In response to A Reply to Nestor Makhno. Published in Le Libertaire, 9 August 1930.
I waited to read a Russian translation of your letter before replying to you in turn. In your letter you say that before getting into an argument, something I might say I had not thought to do, you would like me to set out my ideas on anarchism. I will therefore explain these ideas and, at the same time, the causes to which I attribute the weakness of our movement.
As any anarchist, I reject authority in general, I am an adversary of all organisation based on centralism, I recognize neither the State nor its legislative apparatus, I am a convinced enemy of bourgeois democracy and parliamentarianism – considering this social form to be an obstacle to the liberation of the workers – in a word, I rise up against any regime based on the exploitation of the workers.
So, anarchism for me is a revolutionary social doctrine that must inspire the exploited and oppressed. However, in my opinion, anarchism does not at present possess all the means it requires to carry out even one social action; hence the swamp in which we find ourselves. And we will not be able to remedy the situation by remaining as we are now.
We can understand as much as we like; as far as I am concerned, I believe that anarchists must not be afraid of abandoning their traditional opinions when drawing the logical conclusions that derive from the thinking of our theoreticians. For example, one question arises. Does anarchism – and consequently the mass of revolutionary workers – need to envisage permanent organisations that can guarantee the useful social functions that the State currently takes upon itself, organisations that must be a tool with which practical policies consistent with the anarchist ideal can be established? Or is this the role of the workers’ syndicates and agricultural co-operatives or of others that, in their current form, are ideologically influenced by the sort of anarchist action groups that exist today?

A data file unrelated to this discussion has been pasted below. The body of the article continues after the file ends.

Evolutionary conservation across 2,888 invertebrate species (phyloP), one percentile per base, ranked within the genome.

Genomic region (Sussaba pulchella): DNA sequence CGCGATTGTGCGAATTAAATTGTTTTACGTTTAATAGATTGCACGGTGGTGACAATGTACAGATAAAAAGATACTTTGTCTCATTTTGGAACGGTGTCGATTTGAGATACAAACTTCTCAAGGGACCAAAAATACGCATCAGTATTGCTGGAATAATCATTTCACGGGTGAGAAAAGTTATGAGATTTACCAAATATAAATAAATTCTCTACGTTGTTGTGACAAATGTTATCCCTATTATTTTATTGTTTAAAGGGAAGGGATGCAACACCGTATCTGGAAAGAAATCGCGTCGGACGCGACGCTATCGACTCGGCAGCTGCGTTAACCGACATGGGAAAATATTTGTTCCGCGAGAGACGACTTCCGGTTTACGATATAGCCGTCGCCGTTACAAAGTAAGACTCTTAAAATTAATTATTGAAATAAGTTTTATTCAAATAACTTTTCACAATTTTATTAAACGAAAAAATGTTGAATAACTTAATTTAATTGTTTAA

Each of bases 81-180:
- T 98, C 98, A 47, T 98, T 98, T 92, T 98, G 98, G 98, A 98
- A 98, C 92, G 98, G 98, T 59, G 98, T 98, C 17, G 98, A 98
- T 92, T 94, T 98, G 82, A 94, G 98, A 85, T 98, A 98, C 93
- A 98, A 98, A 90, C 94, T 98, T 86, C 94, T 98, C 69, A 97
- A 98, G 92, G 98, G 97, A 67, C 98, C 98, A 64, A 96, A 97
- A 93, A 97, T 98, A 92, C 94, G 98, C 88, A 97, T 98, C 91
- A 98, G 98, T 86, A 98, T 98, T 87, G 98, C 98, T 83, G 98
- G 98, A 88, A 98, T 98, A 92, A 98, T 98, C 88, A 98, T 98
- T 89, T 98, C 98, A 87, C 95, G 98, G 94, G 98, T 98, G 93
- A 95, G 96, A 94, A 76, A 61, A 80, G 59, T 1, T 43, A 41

I am inclined to believe that once this primordial question has been resolved by anarchists, other problems of equal importance will face our movement.
In particular, anarchists must fully grasp what Kropotkin intended with the expression “common law social institution” in order to be able to determine, concretely and in a manner adequate to our times, the nature of these institutions whose relationship with anarchism has no need to be proved.